We cannot really celebrate the Blessed Mother without discussing the importance of the Rosary. The Rosary is the symbol of hope to us as Children of God. Even before Fatima, the promises of the Blessed Mother to St. Dominic revealed the benefits of a daily devotion. A faithful recitation of the Rosary grants spiritual nourishment and an increase in graces. We also increase our protection against sin and grant divine mercies to the souls awaiting Heaven.
Clearly, the love of Mary parallels the love from our own mothers. She wishes spiritual safety and success for us, in the same way our own mothers do. As children we often wish the approval of our parents, shouldn’t we strive to do the same for our spiritual parents?
Apparitions such as Fatima show us just how much our lives as Catholics are interconnected. The vision of Hell, which the Blessed Mother revealed, reminds us that we must continue to pray for the souls of those who have left us. “Love one another as I have loved you” is necessary for us.
Just as an aside here, the day after my father in law died, I went to morning Mass, and following Mass I remained and prayed the Divine Mercy Chaplet. There were only a handful of others there with me, but it made an impression. How amazing is it that people pray for both loved ones and complete strangers in need of help. It touched me, but I also realized that I need to make an effort to pray more often myself.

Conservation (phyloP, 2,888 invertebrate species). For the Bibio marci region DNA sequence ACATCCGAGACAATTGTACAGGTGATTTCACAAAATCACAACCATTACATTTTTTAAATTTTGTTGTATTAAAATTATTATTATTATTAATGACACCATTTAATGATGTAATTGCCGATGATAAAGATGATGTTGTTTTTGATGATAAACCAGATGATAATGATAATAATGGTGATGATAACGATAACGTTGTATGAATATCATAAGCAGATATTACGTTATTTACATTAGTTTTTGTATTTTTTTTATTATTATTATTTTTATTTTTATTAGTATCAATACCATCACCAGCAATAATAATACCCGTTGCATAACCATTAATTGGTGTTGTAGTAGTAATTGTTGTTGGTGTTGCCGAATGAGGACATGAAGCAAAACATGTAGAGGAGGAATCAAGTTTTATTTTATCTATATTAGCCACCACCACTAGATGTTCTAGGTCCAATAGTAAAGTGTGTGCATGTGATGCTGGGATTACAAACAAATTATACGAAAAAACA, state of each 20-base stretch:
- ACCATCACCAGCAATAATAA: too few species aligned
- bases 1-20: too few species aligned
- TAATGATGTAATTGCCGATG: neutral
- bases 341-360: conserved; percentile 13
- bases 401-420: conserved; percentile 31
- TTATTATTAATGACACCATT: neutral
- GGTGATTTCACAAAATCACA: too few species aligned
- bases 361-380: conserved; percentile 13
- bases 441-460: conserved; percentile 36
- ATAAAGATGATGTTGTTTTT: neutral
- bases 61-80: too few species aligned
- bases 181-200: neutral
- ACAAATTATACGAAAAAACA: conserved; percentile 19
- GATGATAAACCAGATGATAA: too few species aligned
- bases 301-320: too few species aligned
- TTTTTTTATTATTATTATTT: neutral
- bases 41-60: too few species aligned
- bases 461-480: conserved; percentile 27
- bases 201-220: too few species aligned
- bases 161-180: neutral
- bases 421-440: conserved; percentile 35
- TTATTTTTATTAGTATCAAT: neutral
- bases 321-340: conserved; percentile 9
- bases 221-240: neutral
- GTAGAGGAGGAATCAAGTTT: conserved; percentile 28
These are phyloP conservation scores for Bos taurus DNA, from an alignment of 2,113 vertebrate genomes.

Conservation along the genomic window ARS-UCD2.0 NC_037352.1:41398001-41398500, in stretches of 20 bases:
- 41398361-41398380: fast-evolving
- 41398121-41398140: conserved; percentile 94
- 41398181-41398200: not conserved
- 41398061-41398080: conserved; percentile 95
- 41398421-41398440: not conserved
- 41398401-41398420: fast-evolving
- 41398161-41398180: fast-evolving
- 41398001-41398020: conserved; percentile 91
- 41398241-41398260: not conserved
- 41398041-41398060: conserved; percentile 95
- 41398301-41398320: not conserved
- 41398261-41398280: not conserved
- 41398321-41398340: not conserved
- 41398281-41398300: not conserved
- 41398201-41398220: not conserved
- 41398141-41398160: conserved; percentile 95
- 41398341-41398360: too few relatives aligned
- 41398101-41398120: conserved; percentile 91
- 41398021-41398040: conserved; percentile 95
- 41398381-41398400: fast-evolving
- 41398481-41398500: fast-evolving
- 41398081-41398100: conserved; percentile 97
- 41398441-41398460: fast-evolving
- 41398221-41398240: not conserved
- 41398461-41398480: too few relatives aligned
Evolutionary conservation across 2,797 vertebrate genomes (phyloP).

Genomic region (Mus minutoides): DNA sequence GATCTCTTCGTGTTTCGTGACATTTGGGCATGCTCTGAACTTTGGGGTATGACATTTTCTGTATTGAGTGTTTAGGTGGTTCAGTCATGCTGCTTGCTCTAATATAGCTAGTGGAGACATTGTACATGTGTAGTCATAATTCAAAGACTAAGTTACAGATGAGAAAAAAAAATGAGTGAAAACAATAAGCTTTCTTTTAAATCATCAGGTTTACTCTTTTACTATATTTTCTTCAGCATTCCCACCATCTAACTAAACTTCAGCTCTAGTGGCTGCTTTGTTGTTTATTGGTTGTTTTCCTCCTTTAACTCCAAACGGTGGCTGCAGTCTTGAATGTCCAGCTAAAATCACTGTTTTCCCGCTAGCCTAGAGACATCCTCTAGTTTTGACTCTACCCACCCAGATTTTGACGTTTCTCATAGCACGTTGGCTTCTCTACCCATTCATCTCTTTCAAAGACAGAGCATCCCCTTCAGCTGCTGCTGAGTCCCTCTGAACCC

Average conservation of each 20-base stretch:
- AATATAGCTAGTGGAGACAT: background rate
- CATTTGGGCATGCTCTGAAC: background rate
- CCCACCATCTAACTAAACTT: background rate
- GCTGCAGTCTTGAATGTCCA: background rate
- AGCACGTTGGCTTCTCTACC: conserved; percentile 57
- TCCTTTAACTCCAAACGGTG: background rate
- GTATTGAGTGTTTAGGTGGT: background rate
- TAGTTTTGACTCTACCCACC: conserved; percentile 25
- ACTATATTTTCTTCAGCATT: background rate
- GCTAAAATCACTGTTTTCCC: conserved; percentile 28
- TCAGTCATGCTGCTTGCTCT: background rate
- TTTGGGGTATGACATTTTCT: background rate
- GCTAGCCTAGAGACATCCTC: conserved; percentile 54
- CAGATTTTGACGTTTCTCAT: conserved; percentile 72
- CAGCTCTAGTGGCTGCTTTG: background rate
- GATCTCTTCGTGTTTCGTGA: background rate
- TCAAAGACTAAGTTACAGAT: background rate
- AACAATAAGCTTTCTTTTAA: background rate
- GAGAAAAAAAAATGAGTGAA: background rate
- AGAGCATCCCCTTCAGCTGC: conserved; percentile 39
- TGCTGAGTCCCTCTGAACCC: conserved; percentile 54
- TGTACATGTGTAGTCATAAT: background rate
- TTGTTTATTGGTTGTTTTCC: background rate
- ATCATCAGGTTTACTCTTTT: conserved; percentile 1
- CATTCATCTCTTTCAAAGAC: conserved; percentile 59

As Catholics, we all need to continue the practice of praying for others, the living, the deceased, and most importantly, all sinners. The Divine Mercy reminds us that God is loving and merciful, but it also reminds us that we must be merciful as well. “Blessed are those who give mercy, mercy shall be theirs.”
Mary Comforts Us
The Blessed Mother serves as a constant reminder to us that she will protect us and intercede on our behalf. We need only ask. Much like our own mother, she is there to help us and guide us consoling us when we are distressed. The Rosary is our “Hotline” to her, praying it has always been a therapeutic experience for me. I feel a one-on-one connection with her, like the “heart to hearts” I have with my own mother. Some nights just holding a rosary in my hand puts me at rest. I feel at peace and calmed in the knowledge that she is there.
In many images of Our Lady there is a look of empathy in her face. This is the same look we often get from our own mothers when we are hurting. Many images also show outstretched arms ready to embrace us. It’s no surprise that her messages stress redemption, proof that she wants us to believe in God’s mercy, and that she wants us to come to her for spiritual strength. How peaceful is it to gaze upon her image and find comfort from our troubles?
Change the World
Thinking about these themes, and all those who don’t have God in their lives, saddens me. How can we help them to see God and experience his benevolence and love? How can we help them to know that they are not alone in this world, that they need only see the promises of Christ? Praying to Mary on their behalf is a start.
In hope, we are reminded that things do get better, that God is always with us, and that the Blessed Mother, is always just a call away. Faith, hope and love together will change the world. And by the way, have you called your Mother lately just to say ‘I love you?’